There was once a company with a big spool of logging cable built into a closet with a door too small to ever get it back out again without demolition work, not a really practical dummy line.  But a simple resistor-capacitor "T" network has been used for decades as a practical dummy line solution.  There are many subtle variations of this circuit floating around, but this dummy line schematic shows two common versions.  Each stage of this dummy line design simulates around 2,000 feet of common 5/16 inch logging cable.  It has been historically recommended that one or two watt non-inductive resistors be used (traditionally carbon composition resistors), and the capacitors are usually 400 or 600 volt mylar film units.

Final assemblies are often configured to simulate 15,000 or maybe 20,000 feet of line.  Having multiple connector types for the input and output on a dummy line box is convenient, and a switch to enable and disable the dummy line can be handy.  The ultimate implementation has a rotary switch to select different simulated line lengths.  It is necessary to have a multiple pole rotary switch to accomplish this since the unused capacitors cannot be left in the circuit.  One simple way to accomplish this design is to lift the ground on the deselected batche(s) of capacitors.  Here is a Ed "Mr. Haney" Norman's implementation of a multiple stage dummy line in his old SIE cement bond log simulator box from his lab at KFE in Kilgore, Texas.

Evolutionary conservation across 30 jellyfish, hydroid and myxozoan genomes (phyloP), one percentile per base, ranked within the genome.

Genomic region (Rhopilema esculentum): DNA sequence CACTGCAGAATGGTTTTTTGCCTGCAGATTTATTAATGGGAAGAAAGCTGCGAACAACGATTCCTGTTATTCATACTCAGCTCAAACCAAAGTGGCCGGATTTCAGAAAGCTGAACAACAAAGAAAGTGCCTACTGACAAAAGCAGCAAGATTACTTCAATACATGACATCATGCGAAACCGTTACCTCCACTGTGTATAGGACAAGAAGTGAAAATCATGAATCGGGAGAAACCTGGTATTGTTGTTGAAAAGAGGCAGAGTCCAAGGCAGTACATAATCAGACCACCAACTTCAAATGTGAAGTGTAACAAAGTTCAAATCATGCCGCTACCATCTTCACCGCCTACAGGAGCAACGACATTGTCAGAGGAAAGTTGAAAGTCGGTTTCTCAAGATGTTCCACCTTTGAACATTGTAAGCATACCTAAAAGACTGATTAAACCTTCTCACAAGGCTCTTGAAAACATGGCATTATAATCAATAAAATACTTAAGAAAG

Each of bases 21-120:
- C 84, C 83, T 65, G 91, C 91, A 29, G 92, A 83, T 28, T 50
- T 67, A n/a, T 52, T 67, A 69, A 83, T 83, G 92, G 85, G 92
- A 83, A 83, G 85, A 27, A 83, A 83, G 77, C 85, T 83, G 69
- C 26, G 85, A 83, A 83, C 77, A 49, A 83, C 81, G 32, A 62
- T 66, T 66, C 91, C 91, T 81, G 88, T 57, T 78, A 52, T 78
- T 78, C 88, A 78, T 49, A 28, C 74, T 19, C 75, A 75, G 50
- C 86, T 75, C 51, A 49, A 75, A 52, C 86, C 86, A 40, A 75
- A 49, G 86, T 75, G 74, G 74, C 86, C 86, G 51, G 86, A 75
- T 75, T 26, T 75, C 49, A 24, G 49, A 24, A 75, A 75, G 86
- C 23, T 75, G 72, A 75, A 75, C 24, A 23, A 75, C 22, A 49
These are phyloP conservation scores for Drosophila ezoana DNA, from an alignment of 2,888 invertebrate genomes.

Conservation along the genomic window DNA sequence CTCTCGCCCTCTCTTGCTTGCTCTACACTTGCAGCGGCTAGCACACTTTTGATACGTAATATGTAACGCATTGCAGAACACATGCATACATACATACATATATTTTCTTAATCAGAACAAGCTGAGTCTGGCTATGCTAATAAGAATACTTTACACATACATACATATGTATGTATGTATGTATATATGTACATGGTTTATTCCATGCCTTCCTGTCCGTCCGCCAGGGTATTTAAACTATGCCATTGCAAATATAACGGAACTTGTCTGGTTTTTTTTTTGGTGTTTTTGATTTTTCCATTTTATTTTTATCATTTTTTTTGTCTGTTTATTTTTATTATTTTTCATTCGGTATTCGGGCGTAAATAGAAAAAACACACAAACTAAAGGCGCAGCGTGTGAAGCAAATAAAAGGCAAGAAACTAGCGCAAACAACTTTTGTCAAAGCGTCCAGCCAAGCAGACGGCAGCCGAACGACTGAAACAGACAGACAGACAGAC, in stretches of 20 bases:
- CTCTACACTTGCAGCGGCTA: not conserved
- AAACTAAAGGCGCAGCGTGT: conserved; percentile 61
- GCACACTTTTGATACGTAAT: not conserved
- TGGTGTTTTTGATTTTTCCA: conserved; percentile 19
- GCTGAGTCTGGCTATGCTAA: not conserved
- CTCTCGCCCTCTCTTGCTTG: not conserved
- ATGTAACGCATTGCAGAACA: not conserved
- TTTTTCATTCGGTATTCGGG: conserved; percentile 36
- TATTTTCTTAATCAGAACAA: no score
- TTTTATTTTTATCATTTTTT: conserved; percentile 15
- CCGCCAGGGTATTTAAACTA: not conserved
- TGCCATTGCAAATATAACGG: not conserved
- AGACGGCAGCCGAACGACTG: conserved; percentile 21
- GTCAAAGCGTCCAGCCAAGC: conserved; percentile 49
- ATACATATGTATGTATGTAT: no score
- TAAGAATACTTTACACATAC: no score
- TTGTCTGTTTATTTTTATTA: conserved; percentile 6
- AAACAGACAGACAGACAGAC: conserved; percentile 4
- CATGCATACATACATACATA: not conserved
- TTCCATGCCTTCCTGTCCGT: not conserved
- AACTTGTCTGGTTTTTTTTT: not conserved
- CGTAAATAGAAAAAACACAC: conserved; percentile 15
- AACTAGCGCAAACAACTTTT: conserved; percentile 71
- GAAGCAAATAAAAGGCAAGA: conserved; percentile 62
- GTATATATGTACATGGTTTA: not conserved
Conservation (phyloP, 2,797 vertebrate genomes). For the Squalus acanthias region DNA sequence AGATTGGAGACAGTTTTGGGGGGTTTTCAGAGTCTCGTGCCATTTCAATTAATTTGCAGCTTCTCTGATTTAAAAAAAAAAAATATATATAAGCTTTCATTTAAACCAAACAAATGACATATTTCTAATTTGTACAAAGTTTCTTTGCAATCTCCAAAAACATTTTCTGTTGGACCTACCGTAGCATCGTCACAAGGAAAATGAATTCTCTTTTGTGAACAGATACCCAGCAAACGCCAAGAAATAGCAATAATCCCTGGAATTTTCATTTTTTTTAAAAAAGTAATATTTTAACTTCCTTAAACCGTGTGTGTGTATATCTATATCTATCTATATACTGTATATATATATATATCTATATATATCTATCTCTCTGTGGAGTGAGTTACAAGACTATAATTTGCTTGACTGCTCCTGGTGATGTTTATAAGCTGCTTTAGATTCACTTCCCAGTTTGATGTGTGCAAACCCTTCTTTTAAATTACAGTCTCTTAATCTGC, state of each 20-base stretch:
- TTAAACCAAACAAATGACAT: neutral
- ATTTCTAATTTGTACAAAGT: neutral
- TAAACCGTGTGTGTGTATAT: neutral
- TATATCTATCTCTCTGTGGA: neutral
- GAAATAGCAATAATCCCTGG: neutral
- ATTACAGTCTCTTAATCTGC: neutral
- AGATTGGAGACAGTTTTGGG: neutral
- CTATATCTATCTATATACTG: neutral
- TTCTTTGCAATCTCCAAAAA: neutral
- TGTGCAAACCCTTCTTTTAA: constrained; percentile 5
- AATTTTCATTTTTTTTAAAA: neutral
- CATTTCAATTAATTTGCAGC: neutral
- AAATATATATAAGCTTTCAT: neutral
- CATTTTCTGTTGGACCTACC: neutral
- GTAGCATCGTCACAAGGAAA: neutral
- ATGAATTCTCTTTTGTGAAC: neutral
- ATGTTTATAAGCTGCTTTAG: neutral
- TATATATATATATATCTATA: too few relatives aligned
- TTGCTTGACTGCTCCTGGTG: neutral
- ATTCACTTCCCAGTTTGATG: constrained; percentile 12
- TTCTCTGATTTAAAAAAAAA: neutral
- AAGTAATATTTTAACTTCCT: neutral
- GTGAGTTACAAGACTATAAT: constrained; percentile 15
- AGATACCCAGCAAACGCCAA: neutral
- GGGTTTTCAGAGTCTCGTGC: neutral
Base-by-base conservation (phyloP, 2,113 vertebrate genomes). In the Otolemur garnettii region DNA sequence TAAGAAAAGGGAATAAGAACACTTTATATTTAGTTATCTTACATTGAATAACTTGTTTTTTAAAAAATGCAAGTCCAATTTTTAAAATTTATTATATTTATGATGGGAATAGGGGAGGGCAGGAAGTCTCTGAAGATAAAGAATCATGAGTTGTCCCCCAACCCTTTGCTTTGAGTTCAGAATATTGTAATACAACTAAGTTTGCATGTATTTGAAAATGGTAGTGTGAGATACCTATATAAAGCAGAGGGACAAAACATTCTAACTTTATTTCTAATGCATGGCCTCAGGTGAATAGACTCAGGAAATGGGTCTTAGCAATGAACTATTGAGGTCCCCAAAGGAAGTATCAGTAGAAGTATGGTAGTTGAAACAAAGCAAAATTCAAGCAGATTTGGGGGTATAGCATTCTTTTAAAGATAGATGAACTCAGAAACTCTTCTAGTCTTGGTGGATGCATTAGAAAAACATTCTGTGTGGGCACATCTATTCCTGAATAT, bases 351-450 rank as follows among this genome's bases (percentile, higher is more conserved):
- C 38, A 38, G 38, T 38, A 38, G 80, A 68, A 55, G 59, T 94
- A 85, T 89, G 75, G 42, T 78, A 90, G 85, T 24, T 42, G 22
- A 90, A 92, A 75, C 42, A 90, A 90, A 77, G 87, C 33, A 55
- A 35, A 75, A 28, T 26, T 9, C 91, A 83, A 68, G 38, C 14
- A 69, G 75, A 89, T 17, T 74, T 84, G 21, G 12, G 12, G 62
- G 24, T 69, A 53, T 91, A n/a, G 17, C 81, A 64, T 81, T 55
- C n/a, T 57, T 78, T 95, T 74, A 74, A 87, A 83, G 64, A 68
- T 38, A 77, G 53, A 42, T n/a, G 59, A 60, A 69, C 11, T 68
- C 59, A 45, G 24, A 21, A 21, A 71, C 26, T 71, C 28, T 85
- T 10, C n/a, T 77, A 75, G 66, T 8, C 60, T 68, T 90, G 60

Application Notes

The simple dummy line discussed above works very well for testing pulse tools, and even old style cement bond tools.  It begins to fail when exploring the limits of wireline technology.  It has been suggested that a few of the more modern telemetries do not work well with the simple dummy line simulators.  A short piece of logging cable in series with the dummy line sometimes improves things, and other times the addition of a resistor will help.

There are a few situations where a dummy line can help with actual logging operations.  For instance, here in the Illinois Basin, it is not uncommon for logging companies to have short lines on their trucks due to the shallowness of existing wells, sometimes only a few thousand feet of logging cable.  (There are producing wells in Kentucky less than 100 feet deep, and thousands in the range of 200 to 600 feet deep.)  Some logging tools just do not like extremely short logging lines.  For instance, if you are having difficulties with cement bond logging on a relatively short line, a dummy line can work miracles (the problem often manifests itself as a difficulty in adjusting the T2 floating gate travel time curve).  AnaLog Services, Inc. has constructed many dummy lines for customers.


Prior to creating this page, comments were solicited on the Wireline Reflector Mailing List.  Special thanks go to Charles "Chuck" Merritt with WELLOG.  This page would not have been possible without his contribution.  Thanks also to Ray Ethridge with Chappel Hill Logging Systems, arguably the world's leading expert on neutron generators and related logging technology, for his observations about dummy lines and modern telemetry.

*Logging cable, wireline, e-line, logging line, and line are used interchangeably in this discussion.

Contact us if you need more information or service.

| Home | Tech & Tips | Downhole Hardware | Surface Hardware | Service Tips |

Last 10-20-10